‘The Collectivity Project’ by Olafur Eliasson

The Danish-Icelandic artist Olafur Eliasson’s art is driven by his interests in perception, movement, embodied experience, and feelings of self. Eliasson strives to make the concerns of art relevant to society at large. Art, for him, is a crucial means for turning thinking into doing in the world.

For Panorama, Eliasson presents The collectivity project, an installation of white LEGO® bricks that features an imaginary cityscape conceived and designed by the public.

Visitors to the High Line are welcomed to play with the installation, building and rebuilding the structures over time.

As the inevitable entropy of the piece begins to soften the hard edges of the designed structures, and mounds of loose pieces gather in the corners between buildings, a beautiful collective creation takes form.

Installed in the growing shadow of the real estate development of Hudson Yards, the mutable, human-scale artwork provides a compelling counterpoint to the concrete-and-steel towers that form the project’s backdrop.

The collectivity project has previously been installed in public squares in Tirana, Albania (2005), Oslo, Norway (2006), and Copenhagen, Denmark (2008).

“The collectivity project,” part of the group exhibition “Panorama,” is made possible, in part, by a generous donation of LEGO® bricks from the LEGO Group.

“Panorama” is supported, in part, by an award from the National Endowment for the Arts.

Photos by Timothy Schenck.

(Visited 1 times, 1 visits today)

Leave Your Comment Below

More Inspiring Stories

The ‘Oooo Face’: That Puckered Look Every Woman Was Making Mid-Century
"Deep, Dark And Dangerous": Outstanding Fantasy, Sci-Fi & Comic Book Illustrations By David Palumbo
These Drawings Capture What Love Looks Like When Nobody’s Watching
This Is What Disney Princesses Would Look Like If They Were Renaissance Women
Meet Dave: He Has Been Drawing Dad Jokes And Puns On His Daughters’ Lunch Bags For 8 Years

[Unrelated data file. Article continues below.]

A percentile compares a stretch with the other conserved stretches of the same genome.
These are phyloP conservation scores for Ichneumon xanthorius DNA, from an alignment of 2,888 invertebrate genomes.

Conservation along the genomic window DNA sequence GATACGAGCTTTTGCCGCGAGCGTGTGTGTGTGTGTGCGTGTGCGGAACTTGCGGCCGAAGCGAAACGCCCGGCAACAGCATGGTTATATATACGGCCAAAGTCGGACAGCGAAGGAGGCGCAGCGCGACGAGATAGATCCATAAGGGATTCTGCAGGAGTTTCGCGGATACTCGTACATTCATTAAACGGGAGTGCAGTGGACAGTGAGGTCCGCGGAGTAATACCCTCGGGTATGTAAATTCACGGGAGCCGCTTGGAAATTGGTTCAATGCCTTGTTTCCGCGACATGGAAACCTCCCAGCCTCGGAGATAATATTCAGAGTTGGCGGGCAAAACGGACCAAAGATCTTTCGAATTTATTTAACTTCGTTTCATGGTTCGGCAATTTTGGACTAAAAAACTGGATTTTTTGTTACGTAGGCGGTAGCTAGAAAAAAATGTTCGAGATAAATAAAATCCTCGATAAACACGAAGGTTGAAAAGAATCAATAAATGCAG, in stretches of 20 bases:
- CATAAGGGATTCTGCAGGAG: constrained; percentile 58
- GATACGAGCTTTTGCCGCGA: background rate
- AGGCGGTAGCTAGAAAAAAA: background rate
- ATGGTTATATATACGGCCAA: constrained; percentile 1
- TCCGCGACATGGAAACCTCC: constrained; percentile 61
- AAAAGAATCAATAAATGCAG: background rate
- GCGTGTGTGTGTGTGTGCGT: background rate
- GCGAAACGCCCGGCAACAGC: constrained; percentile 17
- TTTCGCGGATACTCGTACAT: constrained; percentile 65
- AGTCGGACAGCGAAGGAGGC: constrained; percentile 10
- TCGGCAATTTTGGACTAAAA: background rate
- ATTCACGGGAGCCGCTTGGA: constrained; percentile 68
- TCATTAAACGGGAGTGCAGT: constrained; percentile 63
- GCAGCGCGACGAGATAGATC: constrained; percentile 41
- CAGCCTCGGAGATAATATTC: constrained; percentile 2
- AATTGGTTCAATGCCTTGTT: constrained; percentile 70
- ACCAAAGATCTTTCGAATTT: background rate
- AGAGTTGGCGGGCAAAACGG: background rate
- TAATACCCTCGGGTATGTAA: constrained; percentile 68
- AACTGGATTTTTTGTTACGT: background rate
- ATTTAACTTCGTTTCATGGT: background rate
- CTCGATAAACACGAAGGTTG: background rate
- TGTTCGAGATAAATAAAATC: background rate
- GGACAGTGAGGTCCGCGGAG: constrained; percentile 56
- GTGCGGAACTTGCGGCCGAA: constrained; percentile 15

Terrible Client Emails That Designers Hate To Receive
Illustrator Reimagines What Disney Movies Would Look Like If They Were Made Nowadays
Bizarre Scotch Tape Portraits By Wes Naman
Chinese Tech Companies Hiring 'Pretty' Girls to Motivate Male Employees by Chatting, Playing Ping Pong and Buying them Breakfast
Artist Draws Disney Animals As Humans While Keeping Their Unique Personalities In Tact
Kate Hudson For Ann Taylor 2012 Summer Campaign
This Tiny Face Makeup Is The Perfect Solution For A Coronavirus Mask
Superheroes Reimagined With Realistic Body Types
This Reddit Community Is All About Sharing Cases Of “Mild Vandalism” And Here Are The Best Examples
Artists Around The World React To H&M’s Controversial Ad
Photo vs Art: Russian Artist Turns Celebrities Into Adorable Cartoon Characters
Sweet Disney Princesses Stalked By Villains From Hell
Welcome To Dr. Fibonazi's Plastic Surgery Clinic
Artist Creates Incredible Paintings Using Fallen Autumn Leaves as Canvases
This Portuguese Artist Creates 3D Paintings That Look Real Enough To Touch
The Day The Earth Stood Still: Post-Apocalypse Worlds Of Michal Karcz
Paint-Ception: This Artist Painted Himself Painting Himself In An Incredible Recursive Self Portrait Series
New York City By Martin Lewis: In The 1930s An Australian Emigree Captured The Essence Of The City
Major Historical Events Illustrated With Their Date Numbers
The Vivid Surrealism Of Quentin Deronzier
Clever Tombstones By People Whose Sense Of Humor Will Live Forever
These Animal Illustrations Accurately Express Our Monday Blues And Friday Feels
Thsi Artist Projects A Digital Street Art Safari Across Orlando Architecture
Street Artist's “Celebrity Takeover” In Hosier Lane, Melbourne
Color Palettes From Famous Movies Show How Colors Set The Mood Of A Film